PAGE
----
High-tech projects hit the most wasteful list

Sen. Tom Coburn's annual list of wasteful government spending does not spare new technologies.

Coburn's annual list is always controversial, and many of the projects deemed wasteful have their defenders.

Federal spending on technology may be innovative and interesting, but it can still be a prime example of government waste, according to a new report from Sen. Tom Coburn (R-Okla.).

Coburn’s “Wastebook 2011” annual report on allegedly squandered federal dollars highlights several projects involving Twitter, Facebook, video games, podcasts, holographs and other new technologies.

The report, released on Dec. 20, showcases dozens of examples of alleged wasteful federal spending approved by Congress and federal agencies totaling nearly $7 billion. About $5 billion of the total is from Iraq War-related contracting.

“This report details 100 of the countless unnecessary, duplicative or just plain stupid projects spread throughout the federal government and paid for with your tax dollars this year that highlight the out-of-control and shortsighted spending excesses in Washington,” Coburn wrote in the report.

Several of the projects involve new technologies and are funded by the National Science Foundation.

The list of alleged waste includes a science foundation grant to study how college students use mobile devices for social networking. The $765,000 study at the University of Notre Dame will provide smart phones to selected students and monitor their locations, digital communications on Facebook and Twitter, and online purchases.

Coburn noted that Sprint CEO Dan Hesse, whose company is partnering on the study, is a graduate of Notre Dame. Hesse was not immediately available for comment.

Coburn also takes the science foundation to task for funding a study of whether Twitter is considered a trustworthy source of information. The agency provided $492,055 to Wellesley College researchers to determine how Twitter users use the social network to make decisions and obtain information.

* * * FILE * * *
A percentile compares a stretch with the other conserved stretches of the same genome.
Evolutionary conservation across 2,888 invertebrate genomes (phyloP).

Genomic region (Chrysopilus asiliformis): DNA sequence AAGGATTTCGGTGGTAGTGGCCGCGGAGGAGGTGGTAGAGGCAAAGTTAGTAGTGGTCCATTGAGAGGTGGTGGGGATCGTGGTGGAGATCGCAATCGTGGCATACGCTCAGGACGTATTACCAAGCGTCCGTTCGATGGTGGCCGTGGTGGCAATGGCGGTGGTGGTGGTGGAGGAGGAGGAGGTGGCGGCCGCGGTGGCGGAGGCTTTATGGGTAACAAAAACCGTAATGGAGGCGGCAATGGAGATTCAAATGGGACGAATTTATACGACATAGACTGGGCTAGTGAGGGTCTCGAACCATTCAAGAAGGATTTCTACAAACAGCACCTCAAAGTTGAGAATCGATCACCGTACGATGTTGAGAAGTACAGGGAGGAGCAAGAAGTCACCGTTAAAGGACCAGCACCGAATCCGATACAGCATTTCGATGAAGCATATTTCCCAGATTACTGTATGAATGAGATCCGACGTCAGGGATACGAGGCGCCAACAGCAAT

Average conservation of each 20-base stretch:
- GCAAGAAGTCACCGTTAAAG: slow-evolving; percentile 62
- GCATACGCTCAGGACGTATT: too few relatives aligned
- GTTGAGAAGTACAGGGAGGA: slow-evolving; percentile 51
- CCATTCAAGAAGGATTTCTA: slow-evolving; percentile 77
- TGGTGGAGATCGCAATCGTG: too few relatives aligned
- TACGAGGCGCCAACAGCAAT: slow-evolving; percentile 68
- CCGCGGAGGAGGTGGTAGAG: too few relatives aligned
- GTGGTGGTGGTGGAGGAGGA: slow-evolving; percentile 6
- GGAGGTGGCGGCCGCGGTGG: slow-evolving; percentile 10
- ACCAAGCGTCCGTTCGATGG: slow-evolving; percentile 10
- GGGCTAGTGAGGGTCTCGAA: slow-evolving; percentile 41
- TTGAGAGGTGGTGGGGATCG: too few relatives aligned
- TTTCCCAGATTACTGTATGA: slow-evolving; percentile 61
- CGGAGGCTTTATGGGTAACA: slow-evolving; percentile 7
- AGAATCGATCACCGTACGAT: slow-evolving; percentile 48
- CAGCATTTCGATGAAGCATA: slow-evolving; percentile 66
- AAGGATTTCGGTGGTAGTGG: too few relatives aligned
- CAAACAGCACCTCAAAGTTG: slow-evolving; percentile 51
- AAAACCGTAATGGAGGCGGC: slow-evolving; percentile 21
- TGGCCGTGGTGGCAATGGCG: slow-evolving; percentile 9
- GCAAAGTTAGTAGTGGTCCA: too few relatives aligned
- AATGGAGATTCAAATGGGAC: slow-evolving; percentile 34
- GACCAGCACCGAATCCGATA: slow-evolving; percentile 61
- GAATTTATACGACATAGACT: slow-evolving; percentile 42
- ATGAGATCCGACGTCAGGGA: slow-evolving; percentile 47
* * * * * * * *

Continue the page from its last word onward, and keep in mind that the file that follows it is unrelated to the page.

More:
“To Trust or Not to Trust Tweets, That is the Question,” Coburn wrote in his report, listing the study as the #34 example of government waste.

He also scolds the science foundation for providing $300,000 to the University of Alaska to develop educational podcasts about scientific research being conducted in the polar environment. The podcasts are to be offered to tourists to state’s national parks. The tools also will incorporate Facebook, Twitter and other social media into the tourist’s experience.

“Next time tourists in Alaska wonder what to do with a backseat full of cranky kids, they‘ll have the National Science Foundation to thank for coming up with a solution,” Coburn wrote about the project, which he listed as example #32.

Other tech-related projects cited as examples on Coburn’s waste list included:

  • $100,000 to the International Center for the History of Electronic Games, an educational center devoted to video game preservation and study that is part of the non-profit National Museum of Play in Rochester, N.Y.
  • $96,000 in economic stimulus law funding used to purchase iPads for kindergarten students in Auburn, Maine. “Technology is something that students should be acclimated to at an early age. However, it may be wise to get them to read and write first before they are handed an iPad,” Coburn wrote.
  • $25,000 to the Milwaukee Public Museum for an exhibit on mummies utilizing three-dimensional, high-definition holographic images. Coburn wrote that taxpayers are taxpayers are essentially paying twice for the mummy exhibit, since individuals are charged $24 admission to the museum.

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